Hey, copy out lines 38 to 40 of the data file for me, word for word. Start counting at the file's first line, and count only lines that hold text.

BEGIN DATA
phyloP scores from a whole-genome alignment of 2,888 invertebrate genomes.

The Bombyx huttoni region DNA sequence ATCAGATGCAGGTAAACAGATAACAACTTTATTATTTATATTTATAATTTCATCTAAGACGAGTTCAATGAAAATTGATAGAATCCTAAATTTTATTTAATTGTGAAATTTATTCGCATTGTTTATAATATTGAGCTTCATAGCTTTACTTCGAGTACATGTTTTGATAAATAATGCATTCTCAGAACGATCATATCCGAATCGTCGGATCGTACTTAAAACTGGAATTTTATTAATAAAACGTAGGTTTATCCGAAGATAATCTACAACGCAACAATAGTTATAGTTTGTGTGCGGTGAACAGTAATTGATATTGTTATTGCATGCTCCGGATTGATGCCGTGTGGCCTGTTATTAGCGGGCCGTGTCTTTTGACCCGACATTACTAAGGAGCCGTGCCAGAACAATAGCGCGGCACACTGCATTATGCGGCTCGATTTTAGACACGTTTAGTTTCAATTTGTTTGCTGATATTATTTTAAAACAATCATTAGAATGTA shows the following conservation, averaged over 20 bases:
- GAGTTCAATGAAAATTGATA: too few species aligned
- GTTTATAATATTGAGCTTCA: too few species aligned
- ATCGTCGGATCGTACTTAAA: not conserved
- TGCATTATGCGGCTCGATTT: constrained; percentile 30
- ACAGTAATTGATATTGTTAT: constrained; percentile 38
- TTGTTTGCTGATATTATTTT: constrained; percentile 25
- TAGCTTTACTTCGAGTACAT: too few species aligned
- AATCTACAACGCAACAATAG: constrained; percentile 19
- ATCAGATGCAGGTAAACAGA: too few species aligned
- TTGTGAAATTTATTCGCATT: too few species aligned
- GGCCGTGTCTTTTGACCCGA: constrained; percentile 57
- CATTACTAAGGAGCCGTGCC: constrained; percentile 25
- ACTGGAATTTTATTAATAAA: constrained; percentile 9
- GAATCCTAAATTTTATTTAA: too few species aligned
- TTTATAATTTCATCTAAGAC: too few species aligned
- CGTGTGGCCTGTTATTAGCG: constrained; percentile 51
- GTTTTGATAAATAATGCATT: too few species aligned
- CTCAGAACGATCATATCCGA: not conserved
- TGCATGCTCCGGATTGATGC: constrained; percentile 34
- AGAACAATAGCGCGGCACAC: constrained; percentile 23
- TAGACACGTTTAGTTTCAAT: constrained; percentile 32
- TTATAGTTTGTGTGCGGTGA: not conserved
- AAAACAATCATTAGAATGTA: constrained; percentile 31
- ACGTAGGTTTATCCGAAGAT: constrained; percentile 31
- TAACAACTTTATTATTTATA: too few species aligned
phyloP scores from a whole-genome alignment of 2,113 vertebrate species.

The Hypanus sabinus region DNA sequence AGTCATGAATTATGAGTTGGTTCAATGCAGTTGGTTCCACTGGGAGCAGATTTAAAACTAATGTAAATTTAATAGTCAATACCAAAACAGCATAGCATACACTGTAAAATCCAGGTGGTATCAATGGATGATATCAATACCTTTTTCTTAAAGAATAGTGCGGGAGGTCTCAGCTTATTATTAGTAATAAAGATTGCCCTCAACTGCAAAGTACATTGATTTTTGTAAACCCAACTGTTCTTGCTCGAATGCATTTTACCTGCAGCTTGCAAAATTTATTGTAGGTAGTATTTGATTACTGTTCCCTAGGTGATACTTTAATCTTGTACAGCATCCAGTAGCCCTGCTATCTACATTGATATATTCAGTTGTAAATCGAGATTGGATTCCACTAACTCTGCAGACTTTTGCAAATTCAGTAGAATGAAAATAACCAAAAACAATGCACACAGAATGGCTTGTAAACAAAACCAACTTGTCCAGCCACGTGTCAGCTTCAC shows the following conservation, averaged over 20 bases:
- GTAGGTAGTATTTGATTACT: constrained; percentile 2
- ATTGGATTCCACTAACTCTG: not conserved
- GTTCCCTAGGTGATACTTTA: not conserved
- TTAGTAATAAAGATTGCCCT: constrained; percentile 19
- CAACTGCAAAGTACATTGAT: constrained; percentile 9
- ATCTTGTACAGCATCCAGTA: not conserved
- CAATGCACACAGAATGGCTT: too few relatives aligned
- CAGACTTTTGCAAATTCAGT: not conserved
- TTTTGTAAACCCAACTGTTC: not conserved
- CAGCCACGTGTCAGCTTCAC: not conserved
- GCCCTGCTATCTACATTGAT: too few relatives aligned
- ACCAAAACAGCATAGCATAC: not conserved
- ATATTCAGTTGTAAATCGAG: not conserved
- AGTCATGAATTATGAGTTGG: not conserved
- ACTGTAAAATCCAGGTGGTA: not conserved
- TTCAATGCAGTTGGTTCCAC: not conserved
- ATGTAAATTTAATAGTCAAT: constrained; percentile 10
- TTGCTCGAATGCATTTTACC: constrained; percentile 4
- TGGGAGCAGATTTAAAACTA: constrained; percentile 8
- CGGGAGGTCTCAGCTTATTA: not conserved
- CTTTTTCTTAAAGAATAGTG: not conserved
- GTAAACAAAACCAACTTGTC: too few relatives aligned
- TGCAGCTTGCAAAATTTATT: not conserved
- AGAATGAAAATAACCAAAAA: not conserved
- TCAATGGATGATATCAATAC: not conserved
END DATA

- TTTTGTAAACCCAACTGTTC: not conserved
- CAGCCACGTGTCAGCTTCAC: not conserved
- GCCCTGCTATCTACATTGAT: too few relatives aligned